LONDON • If Benedict Cumberbatch was going to play Hamlet, they were going to be there.
Ms Ayako Nemoto, 37, from Tokyo, said she could not get through online, so she called the Barbican, the theatre where he would be performing, 72 times before reaching the box office.
Ms Courtney Bowden, 19, from New Zealand, said she was conquering a fear of flying to get to London. Ms Sabrina Baribeau, 18, from Quebec, said she was bringing her grandmother, who is trying to learn English for the occasion.
The most fortunate and determined members of the global village of Cumberbatch fans are about to descend on Britain for what many view as the theatrical event of their lifetimes.
Cumberbatch's appearance as Hamlet, in a 12-week run that begins on Wednesday and ends on Oct 31, is easily the most anticipated event of the London theatrical season.
Its lead producer, Sonia Friedman, said she believed it was the fastest-selling play in British history, with its advance seats going within hours.
Cumberbatch, 39, is an unlikely superstar known for his repertoire of awkward prodigies, including detective Sherlock Holmes in the television series Sherlock and mathematician Alan Turing in the 2014 film The Imitation Game.
In a review of the movie, New York Times critic A.O. Scott noted Cumberbatch's "curious ability to suggest cold detachment and acute sensitivity at the same time".
"If he did not exist, 21st-century popular culture would have to invent him: a sentient robot, an empathetic space alien, a warm- blooded salamander with crazy sex appeal."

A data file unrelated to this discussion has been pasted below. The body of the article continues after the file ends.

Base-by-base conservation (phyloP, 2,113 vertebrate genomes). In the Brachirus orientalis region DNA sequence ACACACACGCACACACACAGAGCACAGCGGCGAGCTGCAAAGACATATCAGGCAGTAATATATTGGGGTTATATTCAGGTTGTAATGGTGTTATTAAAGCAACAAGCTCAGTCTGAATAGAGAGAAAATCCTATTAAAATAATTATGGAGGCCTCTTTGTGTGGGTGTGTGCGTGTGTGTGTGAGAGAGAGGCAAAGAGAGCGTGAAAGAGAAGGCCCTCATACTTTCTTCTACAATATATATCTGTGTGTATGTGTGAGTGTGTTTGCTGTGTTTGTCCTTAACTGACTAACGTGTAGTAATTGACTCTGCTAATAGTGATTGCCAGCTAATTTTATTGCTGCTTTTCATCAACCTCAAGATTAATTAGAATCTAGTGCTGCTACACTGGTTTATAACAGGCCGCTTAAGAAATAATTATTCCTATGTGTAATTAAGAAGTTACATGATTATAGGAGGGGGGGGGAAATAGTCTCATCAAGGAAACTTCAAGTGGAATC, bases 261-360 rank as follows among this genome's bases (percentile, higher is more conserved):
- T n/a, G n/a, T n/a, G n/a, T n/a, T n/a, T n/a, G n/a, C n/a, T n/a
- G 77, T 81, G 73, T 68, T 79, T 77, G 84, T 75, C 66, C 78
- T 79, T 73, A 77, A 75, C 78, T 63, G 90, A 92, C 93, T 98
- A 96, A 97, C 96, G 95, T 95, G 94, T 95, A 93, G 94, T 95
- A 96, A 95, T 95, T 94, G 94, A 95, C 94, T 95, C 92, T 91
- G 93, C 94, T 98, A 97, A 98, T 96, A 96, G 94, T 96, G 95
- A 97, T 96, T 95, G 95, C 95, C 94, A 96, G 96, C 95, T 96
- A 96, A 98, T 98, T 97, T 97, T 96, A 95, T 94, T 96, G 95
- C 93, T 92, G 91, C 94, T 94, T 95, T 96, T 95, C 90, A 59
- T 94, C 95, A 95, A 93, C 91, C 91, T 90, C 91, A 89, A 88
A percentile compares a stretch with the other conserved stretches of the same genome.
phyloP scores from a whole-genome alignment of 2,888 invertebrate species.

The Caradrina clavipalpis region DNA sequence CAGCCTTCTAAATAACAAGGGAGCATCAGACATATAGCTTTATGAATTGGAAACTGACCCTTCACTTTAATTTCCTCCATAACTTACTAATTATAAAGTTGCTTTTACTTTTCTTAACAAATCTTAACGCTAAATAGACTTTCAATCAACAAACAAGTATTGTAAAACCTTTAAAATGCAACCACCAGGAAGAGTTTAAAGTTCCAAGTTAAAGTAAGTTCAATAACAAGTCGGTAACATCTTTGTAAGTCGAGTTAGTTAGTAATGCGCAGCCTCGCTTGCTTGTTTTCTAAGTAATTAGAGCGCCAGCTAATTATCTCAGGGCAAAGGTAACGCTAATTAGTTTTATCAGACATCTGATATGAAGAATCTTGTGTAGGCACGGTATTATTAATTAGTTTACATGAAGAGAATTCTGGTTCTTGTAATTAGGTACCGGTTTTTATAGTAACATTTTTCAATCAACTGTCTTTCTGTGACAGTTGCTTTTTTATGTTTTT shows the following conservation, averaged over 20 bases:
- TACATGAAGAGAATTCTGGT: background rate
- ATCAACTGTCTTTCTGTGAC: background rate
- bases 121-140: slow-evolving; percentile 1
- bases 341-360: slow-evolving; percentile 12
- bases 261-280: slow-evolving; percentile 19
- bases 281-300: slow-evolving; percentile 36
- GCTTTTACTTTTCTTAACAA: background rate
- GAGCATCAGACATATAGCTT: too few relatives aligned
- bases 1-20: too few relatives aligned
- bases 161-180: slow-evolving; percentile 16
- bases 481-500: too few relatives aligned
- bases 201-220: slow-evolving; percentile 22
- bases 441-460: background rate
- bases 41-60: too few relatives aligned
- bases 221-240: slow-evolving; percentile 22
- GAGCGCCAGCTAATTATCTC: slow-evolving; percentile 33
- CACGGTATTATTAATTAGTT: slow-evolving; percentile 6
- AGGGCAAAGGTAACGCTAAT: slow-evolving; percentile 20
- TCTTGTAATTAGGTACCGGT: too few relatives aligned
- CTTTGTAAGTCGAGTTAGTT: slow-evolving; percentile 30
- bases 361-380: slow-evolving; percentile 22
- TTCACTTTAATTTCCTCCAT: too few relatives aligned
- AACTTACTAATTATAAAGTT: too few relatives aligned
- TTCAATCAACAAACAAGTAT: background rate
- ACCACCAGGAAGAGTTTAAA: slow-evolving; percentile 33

Cumberbatch is no stranger to the stage - his recent roles included Frankenstein at the National Theatre here - but since his previous performances, the passion of his fan base has only intensified, driven by women who use Twitter, Tumblr and multiple other tools to share news, photographs and commentary about him.
Led by British theatre director Lyndsey Turner, this Hamlet is being developed with extraordinary secrecy - none of the principals would agree to speak about it, the only photographs released show the cast rehearsing in street clothes, and posters for the project feature not Cumberbatch but a small boy.
Hamlet, of course, is one of the great theatrical roles and has been played by stars from Laurence Olivier to Jude Law.
But the combination of the limited run, Cumberbatch's devoted fan base and internationalisation of commerce via the Internet has made this Hamlet an unusually tough ticket.
"People are coming from Japan, from Russia, planning on meeting up in groups," said Ms Naomi Roper, a 37-year-old lawyer in London who runs Cumberbatchweb, a popular site that tracks the actor's projects.
"Some of them are not only new to Shakespeare, but also first-time theatregoers - I've had lots of questions about dress codes and that kind of thing."
Most of the seats were sold at full price last summer, most through an online system, with prices ranging from £30 to £62.50 (between S$64 and S$133.70). Some fans spent as much as £100 for top-level memberships to get first crack at tickets.
A block of discounted tickets was sold last month in an online lottery. A final opportunity will be made available throughout the production: Thirty tickets will be offered each day to those in line.
And the production will be broadcast in movie theatres around the world on Oct 15.
For many fans, though, seeing Hamlet in person is the only way to go. Ms Eleanor Thibeaux, 28, of Oakland, California, said she and her friends were flying to London to try for tickets through the lottery.
"If we get in, awesome," she said. "If not, we'll just go to Munich and drown our sorrows at Oktoberfest."
NEW YORK TIMES